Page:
How much editing do you need to do?

How much editing do you need to do?

What agents and publishers want

Anyone who is a writer knows that being a writer and being an editor are two completely different things. A writer is someone that can take a thought and turn into a magical prose that drives people to read on. They can turn words into an emotional connection.

An editor is someone that knows grammar like the back of their hand and can take existing copy and perfect it. They are often mutually exclusive. I admit that my grammar skills are atrocious even after more than a decade of constant writing. Luckily, I married an editor. Together, we make the perfect team.

The question is what do agents and publishers expect when they finally see that finished manuscript? Do they want perfection? Yes and no. When you send in a final manuscript for them to see, it has to be polished to the best of your ability. That means going over every word over and over again until you think it's the best you can do. You might even want to pay an editor to go over it for grammar.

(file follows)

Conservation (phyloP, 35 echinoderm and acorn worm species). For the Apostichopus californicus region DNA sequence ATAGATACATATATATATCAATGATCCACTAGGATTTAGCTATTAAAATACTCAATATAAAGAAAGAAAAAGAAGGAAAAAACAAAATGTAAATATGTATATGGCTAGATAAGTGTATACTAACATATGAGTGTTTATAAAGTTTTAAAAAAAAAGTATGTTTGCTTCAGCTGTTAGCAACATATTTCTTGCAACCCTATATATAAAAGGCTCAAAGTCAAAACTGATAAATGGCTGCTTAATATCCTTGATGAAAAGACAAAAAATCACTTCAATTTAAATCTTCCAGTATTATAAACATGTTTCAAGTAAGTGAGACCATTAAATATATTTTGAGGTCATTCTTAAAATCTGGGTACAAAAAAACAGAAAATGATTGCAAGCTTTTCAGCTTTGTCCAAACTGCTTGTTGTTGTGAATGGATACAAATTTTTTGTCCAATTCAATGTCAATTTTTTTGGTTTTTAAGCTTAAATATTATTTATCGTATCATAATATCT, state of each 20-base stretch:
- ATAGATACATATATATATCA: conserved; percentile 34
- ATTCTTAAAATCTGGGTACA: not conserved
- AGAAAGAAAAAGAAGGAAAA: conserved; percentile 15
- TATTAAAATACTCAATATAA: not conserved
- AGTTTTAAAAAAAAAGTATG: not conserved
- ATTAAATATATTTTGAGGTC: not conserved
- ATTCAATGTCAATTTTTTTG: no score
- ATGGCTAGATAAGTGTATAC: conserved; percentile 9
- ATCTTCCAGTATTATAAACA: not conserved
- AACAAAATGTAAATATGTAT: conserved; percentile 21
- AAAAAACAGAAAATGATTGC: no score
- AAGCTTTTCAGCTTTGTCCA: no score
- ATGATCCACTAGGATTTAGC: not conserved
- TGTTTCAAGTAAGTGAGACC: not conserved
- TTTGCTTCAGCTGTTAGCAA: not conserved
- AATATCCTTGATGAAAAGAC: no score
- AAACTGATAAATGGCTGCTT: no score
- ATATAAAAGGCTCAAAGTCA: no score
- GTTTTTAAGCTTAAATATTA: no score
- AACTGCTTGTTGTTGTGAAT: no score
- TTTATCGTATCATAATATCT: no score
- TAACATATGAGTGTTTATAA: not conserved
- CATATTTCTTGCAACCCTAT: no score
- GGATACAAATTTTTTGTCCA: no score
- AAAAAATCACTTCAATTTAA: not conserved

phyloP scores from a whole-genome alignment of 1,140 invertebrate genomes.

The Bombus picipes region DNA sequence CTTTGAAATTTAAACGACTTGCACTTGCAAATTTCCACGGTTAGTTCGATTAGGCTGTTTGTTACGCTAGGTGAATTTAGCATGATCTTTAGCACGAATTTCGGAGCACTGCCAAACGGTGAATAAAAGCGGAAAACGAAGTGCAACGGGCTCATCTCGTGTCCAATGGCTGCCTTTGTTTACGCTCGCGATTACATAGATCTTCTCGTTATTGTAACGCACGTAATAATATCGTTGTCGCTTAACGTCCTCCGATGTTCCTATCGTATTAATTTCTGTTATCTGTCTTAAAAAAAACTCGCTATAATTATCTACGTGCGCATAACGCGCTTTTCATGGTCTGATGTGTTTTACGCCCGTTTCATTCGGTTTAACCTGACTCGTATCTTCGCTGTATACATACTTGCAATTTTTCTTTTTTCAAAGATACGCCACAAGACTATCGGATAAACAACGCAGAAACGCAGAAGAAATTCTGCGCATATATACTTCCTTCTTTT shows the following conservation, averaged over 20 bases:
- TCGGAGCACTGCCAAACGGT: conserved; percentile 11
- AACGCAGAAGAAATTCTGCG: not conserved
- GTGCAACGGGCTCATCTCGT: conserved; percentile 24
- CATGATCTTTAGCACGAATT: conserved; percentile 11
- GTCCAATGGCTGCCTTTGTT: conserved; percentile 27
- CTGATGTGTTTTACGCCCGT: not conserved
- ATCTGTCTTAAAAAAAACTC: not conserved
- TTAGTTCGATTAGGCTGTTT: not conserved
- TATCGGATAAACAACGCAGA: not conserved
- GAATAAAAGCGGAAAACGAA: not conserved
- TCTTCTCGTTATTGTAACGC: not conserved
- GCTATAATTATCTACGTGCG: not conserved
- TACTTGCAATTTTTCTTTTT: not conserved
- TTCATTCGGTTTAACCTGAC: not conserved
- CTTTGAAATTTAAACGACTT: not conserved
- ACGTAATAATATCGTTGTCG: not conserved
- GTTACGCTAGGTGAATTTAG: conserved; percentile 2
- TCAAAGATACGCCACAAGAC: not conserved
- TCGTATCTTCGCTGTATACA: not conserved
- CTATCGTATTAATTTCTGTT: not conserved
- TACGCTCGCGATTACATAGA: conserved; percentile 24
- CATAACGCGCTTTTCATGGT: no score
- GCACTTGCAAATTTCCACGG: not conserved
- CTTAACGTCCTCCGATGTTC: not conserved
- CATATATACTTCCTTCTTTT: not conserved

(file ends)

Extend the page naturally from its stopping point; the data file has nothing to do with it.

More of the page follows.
A publisher and agent would love to see a finished product that doesn't need any changes, but those are rare. A book that doesn't need a good once over by a professional editor is rare. Your book should be grammatically correct. Nothing makes an agent or publisher mad faster than sloppy copy. Plot and structure edits are common, but grammar edits are a death knell for a writer.